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Religious Comparison

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Religious Comparison

Judaism and Islam

Introduction of the religion

Judaism is a very old monotheistic religion. The year One of the Jewish calendar corresponds to year 3760 BCE. According to history that is the year when Adam and Eve were created (American-Israeli Cooperative Enterprise, 2008). Judaism is based on thirteen principals of faith outlined by Rabbi Moshe ben Maimon (Rich, 2001):

1. God Exists

2. God is one and unique

3. God is incorporeal

4. God is eternal

5. Prayer is to be directed to God alone and to no other

6. The words of the prophets are true

7. Moses' prophecies are true, and Moses was the greatest of the prophets

8. The Written Torah (first 5 books of the Bible) and Oral Torah (teachings now contained in the Talmud and other writings) were given to Moses

9. There will be no other Torah

10. God knows the thoughts and deeds of men

11. God will reward the good and punish the wicked

12. The Messiah will come

13. The dead will be resurrected

Judaism is a history of relationships (Rich, 2001), relationships between God and its worshipers and followers, and relationships between people. And the story of Judaism starts with Abraham, who is considered to be a father of Judaism. According to history, Judaism started when Abraham went into a covenant with God, or Creator, that he was worshiping. The God offered to give him a great nation and bless him; in return Abraham was supposed to leave his idol worshiping family (Rich, 2001). Later, after Jewish people spent time as slaves in Egypt, God led them out under the leadership of Moses to Mount Sinai. There, as history tells us, God had appeared to Moses and presented him with Torah, which Moses wrote down and people accepted, thus themselves coming into a covenant with God (Rich, 2001). Torah is the first five Books of the Bible: Genesis, Exodus, Leviticus, Numbers and Deuteronomy, sometimes called the Pentateuch. Torah is considered to be the most important document in Judaism. In Christian Bible it is known as an Old Testament. The five books of Torah contain the religious Law by which all Jewish people have to abide. This religious Law is a collection of 613 commandments and historical descriptions of what happened in the beginning when the Judaism was formed.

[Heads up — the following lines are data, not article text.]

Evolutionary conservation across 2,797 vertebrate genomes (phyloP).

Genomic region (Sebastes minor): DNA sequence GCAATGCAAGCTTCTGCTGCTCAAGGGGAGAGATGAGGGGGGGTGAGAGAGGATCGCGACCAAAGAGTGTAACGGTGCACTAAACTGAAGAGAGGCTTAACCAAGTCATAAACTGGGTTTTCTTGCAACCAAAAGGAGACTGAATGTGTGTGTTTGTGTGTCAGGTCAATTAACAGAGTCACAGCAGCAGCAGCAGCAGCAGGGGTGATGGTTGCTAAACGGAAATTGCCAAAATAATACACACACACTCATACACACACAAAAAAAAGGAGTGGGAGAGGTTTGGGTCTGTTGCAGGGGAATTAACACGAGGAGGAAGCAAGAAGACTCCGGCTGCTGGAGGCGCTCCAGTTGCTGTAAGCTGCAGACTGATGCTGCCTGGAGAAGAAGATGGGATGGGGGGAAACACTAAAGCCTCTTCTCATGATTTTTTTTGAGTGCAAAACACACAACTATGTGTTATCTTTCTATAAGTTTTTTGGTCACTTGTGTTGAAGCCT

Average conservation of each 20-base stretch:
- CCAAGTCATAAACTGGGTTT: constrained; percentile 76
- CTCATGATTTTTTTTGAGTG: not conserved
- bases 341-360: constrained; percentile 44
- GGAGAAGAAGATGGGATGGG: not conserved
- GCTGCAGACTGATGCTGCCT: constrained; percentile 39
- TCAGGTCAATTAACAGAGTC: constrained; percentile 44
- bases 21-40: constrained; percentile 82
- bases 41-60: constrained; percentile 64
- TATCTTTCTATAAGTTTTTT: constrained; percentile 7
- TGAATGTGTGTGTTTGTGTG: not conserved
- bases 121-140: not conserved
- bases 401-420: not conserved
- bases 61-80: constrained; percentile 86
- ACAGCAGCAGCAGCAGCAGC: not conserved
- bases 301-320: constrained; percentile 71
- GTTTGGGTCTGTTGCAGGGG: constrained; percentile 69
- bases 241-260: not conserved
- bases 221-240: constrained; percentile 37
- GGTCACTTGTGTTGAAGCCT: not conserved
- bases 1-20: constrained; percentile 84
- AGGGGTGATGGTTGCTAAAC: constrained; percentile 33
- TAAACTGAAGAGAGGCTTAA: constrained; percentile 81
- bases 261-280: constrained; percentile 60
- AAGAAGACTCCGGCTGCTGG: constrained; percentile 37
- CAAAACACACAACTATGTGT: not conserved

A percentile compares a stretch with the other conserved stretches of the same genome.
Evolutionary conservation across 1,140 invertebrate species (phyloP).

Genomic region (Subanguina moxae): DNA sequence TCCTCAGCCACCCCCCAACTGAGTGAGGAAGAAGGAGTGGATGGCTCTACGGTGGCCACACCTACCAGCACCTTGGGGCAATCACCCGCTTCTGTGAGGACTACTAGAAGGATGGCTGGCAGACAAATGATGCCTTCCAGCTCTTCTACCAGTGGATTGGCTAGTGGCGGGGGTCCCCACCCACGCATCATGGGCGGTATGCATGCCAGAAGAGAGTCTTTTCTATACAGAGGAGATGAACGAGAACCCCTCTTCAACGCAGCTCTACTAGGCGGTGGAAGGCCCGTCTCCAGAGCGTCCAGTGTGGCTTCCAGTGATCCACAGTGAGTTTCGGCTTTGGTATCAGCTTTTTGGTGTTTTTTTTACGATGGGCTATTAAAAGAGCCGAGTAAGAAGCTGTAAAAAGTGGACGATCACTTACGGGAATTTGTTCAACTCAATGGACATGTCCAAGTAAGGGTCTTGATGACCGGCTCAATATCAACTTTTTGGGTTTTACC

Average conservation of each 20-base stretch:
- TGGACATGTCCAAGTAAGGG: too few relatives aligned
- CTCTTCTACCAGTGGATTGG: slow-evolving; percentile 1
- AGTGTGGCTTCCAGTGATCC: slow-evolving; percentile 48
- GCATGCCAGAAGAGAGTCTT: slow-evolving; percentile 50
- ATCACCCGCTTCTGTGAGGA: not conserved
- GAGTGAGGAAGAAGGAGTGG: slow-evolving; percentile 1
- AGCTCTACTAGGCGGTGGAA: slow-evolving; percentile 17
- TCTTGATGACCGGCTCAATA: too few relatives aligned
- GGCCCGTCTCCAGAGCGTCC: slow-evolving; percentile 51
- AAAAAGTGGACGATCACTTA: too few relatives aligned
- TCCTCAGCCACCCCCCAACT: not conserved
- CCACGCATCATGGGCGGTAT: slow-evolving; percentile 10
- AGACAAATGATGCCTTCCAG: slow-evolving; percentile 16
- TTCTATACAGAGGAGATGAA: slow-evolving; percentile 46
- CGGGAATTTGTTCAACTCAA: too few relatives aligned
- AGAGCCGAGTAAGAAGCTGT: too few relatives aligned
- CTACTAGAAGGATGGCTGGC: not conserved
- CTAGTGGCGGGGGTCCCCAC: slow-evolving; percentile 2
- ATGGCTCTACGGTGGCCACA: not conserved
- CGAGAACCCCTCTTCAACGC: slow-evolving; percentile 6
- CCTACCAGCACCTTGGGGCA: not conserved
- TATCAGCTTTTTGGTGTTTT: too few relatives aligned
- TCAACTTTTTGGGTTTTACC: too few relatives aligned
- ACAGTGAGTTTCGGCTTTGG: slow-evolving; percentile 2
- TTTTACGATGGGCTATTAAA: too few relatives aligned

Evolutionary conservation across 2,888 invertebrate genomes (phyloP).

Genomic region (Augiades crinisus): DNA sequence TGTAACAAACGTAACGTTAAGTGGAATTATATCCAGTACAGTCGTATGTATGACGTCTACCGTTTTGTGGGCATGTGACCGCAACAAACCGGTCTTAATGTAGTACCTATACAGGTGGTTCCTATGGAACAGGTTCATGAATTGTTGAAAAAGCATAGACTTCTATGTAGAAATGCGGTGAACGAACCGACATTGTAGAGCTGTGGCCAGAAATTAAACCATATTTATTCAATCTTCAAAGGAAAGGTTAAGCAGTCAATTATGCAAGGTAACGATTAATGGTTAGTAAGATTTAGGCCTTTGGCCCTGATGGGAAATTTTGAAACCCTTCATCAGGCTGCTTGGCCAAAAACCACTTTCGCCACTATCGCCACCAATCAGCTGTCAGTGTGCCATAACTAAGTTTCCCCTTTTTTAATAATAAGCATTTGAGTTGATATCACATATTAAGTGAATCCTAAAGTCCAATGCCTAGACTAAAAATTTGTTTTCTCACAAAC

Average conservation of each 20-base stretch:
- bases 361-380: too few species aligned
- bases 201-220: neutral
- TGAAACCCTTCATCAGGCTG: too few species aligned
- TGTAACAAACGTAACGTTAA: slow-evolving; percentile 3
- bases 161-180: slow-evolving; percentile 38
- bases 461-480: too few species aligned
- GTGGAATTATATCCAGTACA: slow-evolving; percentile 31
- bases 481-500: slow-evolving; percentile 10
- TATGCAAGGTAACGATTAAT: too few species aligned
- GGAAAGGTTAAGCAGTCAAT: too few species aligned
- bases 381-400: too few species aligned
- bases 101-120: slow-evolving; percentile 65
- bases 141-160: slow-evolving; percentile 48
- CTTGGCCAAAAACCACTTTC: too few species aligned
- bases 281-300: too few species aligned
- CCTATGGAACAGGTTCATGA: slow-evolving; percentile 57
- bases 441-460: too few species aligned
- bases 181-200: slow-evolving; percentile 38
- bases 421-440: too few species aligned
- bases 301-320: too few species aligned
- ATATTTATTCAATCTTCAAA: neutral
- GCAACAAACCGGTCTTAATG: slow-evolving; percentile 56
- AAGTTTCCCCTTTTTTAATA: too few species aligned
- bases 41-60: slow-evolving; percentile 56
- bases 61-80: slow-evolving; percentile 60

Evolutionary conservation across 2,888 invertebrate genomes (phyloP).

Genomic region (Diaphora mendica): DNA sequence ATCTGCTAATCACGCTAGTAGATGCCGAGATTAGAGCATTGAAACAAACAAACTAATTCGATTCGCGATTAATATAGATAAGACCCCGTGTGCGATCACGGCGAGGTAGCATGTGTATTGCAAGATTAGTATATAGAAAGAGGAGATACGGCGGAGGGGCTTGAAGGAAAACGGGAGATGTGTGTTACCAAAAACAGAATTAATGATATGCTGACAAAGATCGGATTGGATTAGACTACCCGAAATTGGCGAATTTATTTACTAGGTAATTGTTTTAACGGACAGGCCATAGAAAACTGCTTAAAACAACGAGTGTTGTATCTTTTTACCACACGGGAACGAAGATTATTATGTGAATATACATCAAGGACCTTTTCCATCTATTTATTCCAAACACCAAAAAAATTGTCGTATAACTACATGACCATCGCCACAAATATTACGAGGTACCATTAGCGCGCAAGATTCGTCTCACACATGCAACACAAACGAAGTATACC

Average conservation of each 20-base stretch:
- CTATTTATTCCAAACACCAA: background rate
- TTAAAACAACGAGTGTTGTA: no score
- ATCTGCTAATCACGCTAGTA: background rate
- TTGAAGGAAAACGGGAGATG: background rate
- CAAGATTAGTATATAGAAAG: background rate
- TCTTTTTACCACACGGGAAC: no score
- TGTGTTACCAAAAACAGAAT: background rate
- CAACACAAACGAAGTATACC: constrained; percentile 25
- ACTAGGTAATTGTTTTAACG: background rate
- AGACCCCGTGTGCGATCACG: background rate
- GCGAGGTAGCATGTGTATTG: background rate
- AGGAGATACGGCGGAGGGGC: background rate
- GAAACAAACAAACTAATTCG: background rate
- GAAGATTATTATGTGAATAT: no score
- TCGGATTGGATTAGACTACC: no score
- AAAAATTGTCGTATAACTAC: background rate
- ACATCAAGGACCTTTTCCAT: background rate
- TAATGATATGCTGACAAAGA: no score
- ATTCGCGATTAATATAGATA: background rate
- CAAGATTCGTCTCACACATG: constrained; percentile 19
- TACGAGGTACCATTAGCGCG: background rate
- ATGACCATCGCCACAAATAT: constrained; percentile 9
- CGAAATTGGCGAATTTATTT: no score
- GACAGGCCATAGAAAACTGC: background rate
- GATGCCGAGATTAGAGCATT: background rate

Name, location review of the site

To gain additional information about Judaism, I went to Adat Reyim Synagogue, located in Springfield, Virginia. This is a fairly young congregation, dating back only to 1990 and can be most closely connected with Reform Judaism, which is the most popular denomination of Judaism in North America (Shapiro, 2006). The Synagogue is a very contemporary building that from outside looks more like a small office building rather then anything religious in nature. Built in 1990 for a congregation that for the previous 10 years got together at any place they could find, including member’s homes, local Messiah United Methodist Church and Burke Presbyterian Church. Right after, the congregation acquired Torah rescued from the Holocaust. It has been fully restored and is used for special occasions as well as regular worship Services. In 2002, Synagogue building was extended with an Educational wing that contains Sunday school and daily preschool for any child the county, no matter what language you speak or what religion your family practices.